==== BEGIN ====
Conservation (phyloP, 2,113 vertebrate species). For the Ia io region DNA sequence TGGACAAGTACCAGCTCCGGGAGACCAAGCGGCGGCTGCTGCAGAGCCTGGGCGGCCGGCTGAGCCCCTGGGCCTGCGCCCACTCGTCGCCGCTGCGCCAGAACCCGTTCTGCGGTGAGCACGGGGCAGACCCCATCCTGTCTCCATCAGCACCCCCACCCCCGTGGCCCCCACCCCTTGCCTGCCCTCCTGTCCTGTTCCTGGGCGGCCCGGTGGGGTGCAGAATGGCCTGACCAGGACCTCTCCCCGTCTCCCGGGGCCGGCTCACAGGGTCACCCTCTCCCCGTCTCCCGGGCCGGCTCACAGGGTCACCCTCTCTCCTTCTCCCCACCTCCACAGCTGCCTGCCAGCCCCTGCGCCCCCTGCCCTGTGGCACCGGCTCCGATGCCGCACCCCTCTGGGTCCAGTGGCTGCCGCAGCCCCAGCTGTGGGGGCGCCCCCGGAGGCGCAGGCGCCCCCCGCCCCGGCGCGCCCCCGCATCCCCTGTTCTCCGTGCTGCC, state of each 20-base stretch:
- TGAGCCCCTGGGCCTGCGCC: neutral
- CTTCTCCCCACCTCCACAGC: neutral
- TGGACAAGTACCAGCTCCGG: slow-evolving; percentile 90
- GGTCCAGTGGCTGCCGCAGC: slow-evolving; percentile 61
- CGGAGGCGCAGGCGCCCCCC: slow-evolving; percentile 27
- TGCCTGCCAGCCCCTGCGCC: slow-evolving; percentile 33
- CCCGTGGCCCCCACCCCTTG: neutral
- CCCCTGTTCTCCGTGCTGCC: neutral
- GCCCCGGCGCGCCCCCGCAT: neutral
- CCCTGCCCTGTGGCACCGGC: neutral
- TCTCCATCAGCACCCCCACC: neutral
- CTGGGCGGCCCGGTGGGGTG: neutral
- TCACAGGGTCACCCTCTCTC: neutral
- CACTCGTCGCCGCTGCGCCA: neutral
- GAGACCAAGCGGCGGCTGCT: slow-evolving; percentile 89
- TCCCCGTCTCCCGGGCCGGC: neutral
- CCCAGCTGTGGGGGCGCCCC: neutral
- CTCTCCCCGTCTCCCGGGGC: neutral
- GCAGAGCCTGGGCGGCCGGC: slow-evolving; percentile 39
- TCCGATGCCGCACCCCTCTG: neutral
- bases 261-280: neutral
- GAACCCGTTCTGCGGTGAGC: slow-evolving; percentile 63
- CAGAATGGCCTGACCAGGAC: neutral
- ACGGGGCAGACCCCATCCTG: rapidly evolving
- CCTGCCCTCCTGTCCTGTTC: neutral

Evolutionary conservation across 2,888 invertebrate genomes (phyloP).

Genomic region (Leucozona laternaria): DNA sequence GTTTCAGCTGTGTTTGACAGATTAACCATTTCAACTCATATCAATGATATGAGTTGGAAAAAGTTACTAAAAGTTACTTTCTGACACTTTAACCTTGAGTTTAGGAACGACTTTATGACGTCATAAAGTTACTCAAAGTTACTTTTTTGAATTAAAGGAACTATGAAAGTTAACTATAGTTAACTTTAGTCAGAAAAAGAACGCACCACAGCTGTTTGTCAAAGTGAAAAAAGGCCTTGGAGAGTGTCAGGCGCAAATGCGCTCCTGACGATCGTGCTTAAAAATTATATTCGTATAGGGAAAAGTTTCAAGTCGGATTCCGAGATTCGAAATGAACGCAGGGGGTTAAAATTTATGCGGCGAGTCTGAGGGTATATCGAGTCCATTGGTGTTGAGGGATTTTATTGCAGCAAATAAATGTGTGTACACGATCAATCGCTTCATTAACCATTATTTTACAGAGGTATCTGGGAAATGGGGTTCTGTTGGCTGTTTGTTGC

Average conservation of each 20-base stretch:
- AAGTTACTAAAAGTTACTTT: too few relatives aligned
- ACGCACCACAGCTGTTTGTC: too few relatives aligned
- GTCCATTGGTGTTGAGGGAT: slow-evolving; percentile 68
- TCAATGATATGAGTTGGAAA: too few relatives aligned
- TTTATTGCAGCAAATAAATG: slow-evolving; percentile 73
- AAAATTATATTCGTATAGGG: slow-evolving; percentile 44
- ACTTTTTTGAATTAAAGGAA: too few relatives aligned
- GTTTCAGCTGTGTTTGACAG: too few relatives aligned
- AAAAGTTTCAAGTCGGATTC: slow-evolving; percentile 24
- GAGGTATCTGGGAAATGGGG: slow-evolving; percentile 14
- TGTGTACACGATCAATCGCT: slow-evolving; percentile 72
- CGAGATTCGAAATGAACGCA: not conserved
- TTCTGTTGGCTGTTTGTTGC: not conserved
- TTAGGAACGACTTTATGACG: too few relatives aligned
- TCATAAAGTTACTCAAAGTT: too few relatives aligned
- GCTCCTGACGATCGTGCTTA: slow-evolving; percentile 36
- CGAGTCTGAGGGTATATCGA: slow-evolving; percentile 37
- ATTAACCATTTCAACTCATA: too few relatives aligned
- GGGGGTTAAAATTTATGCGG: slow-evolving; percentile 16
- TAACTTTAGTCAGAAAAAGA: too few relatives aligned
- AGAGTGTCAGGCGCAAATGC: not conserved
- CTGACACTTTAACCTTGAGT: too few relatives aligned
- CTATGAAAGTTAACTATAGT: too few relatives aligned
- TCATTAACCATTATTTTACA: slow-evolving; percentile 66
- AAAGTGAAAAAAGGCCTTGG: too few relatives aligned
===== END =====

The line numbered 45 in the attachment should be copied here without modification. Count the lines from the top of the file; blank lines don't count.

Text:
- GCTCCTGACGATCGTGCTTA: slow-evolving; percentile 36